Please be patient with me everyone, because I can be rather stupid.
 

audioguru

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Who cares which way the current flows. Simply make the polarities of everything correct. Make the anode of the LED positive like you show and the positive pin of each IC positive. Learn that the collector of an NPN transistor should be positive.
Look here:
 

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KJ6EAD

Active Member
If I were going to build an FM broadcast receiver, I'd explore the possibility of using one of the single chip solutions or at least find a design that incorporates PLL frequency control.

If you're set on building the circuit shown, you have your reasons and I'll help if I can of course.
 

unclejed613

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i think he might be better off with a real super-regen. when i was in grade school i built one that tuned the VHF air band. VHF air comms are in AM, but a super-regen could demodulate FM by tuning off center and doing "slope detection". http://www.ke3ij.com/superrgn.htm
 

maltesecorsair

New Member
First of all, I am really grateful for the replies and for you guys being so patient with my imbecility.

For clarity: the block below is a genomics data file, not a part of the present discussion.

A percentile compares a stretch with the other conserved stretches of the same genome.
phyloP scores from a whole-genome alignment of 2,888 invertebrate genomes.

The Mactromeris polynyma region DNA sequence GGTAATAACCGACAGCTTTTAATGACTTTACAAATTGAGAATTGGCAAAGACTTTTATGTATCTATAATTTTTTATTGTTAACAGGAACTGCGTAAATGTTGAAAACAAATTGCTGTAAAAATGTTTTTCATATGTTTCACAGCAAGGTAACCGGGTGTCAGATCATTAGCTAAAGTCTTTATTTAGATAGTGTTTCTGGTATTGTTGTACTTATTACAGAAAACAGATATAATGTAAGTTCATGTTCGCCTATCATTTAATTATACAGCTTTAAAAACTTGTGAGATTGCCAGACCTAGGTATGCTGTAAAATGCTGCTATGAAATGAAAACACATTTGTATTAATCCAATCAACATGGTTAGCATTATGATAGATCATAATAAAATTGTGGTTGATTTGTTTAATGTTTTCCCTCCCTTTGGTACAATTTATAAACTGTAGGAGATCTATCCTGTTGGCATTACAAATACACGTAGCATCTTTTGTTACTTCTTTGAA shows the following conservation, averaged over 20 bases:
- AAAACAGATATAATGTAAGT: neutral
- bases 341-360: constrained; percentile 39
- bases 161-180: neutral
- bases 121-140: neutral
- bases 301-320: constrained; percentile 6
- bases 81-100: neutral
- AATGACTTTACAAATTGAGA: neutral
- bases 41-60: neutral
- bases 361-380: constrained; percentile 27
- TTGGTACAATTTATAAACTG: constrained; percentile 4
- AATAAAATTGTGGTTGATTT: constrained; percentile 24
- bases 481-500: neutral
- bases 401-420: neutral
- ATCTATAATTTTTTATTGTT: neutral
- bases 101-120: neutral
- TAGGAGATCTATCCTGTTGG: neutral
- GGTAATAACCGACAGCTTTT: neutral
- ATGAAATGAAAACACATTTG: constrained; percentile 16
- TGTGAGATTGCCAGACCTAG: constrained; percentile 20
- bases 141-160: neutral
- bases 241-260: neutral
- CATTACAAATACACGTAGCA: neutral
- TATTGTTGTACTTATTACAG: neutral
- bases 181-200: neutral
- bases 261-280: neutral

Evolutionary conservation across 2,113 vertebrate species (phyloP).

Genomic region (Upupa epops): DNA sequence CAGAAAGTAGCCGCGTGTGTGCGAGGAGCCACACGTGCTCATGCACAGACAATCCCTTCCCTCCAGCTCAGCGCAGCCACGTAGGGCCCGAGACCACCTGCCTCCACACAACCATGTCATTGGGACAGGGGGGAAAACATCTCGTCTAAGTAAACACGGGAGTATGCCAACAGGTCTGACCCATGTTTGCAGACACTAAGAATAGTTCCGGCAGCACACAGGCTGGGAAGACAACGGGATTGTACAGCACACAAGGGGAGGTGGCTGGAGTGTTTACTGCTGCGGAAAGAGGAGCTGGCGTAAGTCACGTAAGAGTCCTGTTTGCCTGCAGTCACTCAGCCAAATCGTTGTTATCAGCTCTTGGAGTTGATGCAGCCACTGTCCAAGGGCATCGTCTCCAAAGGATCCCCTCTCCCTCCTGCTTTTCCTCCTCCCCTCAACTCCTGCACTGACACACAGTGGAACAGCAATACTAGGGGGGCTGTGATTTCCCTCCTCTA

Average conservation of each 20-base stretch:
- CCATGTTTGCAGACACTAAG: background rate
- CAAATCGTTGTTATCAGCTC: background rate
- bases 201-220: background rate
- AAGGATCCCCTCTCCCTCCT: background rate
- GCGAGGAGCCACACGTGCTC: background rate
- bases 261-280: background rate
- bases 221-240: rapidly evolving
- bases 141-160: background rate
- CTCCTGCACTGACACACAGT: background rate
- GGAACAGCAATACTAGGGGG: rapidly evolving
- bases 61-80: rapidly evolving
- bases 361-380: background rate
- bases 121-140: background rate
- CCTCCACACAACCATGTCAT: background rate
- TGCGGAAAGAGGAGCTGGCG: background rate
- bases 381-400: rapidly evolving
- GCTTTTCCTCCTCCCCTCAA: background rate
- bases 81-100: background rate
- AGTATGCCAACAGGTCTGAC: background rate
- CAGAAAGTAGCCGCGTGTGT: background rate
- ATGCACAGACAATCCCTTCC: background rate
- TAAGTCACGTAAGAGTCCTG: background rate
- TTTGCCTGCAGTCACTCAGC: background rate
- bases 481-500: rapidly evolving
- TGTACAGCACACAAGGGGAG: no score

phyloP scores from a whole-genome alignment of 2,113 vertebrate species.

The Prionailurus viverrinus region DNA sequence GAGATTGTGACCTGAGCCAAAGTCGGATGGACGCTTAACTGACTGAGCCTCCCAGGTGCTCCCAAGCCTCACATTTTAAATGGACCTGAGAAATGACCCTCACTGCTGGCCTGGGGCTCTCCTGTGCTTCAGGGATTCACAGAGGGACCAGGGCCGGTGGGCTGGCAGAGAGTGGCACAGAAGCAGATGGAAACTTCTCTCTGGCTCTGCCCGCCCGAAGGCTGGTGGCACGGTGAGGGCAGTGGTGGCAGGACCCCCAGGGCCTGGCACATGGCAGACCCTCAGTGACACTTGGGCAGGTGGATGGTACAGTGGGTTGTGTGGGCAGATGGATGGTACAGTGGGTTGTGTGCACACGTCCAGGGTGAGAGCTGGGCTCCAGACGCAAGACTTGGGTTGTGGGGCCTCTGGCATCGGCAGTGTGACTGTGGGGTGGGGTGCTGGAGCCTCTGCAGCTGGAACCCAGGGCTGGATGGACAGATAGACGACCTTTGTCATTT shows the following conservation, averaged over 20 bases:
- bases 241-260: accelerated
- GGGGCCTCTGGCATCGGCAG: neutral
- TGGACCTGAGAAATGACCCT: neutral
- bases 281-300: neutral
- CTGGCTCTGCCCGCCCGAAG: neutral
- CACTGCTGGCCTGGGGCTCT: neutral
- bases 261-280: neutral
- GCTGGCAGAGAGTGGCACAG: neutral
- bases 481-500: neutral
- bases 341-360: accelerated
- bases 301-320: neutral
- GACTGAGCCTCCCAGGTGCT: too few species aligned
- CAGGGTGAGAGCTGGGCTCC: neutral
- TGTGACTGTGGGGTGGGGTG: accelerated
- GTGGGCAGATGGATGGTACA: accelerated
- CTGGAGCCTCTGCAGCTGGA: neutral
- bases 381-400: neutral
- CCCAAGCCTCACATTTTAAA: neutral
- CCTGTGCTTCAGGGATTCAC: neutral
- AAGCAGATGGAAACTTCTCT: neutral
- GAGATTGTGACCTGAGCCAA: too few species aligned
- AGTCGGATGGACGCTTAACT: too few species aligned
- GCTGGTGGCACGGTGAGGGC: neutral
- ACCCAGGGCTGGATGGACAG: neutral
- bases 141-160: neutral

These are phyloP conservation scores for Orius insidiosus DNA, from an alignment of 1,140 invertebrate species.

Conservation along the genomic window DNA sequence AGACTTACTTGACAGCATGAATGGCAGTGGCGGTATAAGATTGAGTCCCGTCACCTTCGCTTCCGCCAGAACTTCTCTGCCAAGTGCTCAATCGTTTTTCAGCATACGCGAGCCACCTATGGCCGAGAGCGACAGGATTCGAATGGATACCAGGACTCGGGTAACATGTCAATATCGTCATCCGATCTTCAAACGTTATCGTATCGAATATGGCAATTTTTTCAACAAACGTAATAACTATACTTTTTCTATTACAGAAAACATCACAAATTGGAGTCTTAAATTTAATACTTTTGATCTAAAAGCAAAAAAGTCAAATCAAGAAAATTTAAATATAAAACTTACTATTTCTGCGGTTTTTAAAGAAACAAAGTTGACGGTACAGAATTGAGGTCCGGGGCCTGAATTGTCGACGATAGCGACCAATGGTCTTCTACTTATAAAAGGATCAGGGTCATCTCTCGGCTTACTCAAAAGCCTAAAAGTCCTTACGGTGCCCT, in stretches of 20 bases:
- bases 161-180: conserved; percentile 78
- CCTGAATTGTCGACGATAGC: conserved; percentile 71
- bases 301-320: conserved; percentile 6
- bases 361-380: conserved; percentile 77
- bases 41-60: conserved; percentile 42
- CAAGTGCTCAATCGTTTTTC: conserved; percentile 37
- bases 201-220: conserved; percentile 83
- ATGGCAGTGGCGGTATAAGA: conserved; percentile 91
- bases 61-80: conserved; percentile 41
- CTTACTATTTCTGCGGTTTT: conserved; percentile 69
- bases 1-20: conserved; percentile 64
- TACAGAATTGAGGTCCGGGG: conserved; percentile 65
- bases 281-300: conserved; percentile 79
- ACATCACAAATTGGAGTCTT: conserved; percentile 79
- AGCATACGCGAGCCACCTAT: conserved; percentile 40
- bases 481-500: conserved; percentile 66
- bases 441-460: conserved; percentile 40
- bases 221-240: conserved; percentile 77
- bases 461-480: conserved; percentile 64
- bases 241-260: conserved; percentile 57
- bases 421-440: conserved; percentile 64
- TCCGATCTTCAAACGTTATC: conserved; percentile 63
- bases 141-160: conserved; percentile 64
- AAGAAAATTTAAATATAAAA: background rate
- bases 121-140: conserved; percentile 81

@ audioguru: Sir, I beg you to forgive me but in the second figure that I posted, unless I know from which terminal of the battery the current flows, how am I to make sure that it flows from the anode of the LED to the cathode? I am sorry, but I think I am being unable to communicate with clarity what I mean. Somehow, I thought the current flowed from the terminal marked on the battery with a "-" sign to the one marked "+". So I figured an LED, if put in the circuit should be placed such that it's anode should encounter the current from the - terminal, through the LED and onward to the + terminal. I'm probably a bit mad for thinking like this but I can't help it. I apologize for making you feel frustrated sir, as I think my level of idiocy is something you haven't encountered before.:sorry: I thank you for the diagram, because I didn't know that info, nor the info about the collector of an NPN transistor needing to be positive. I suppose it is the other way around with a PNP one?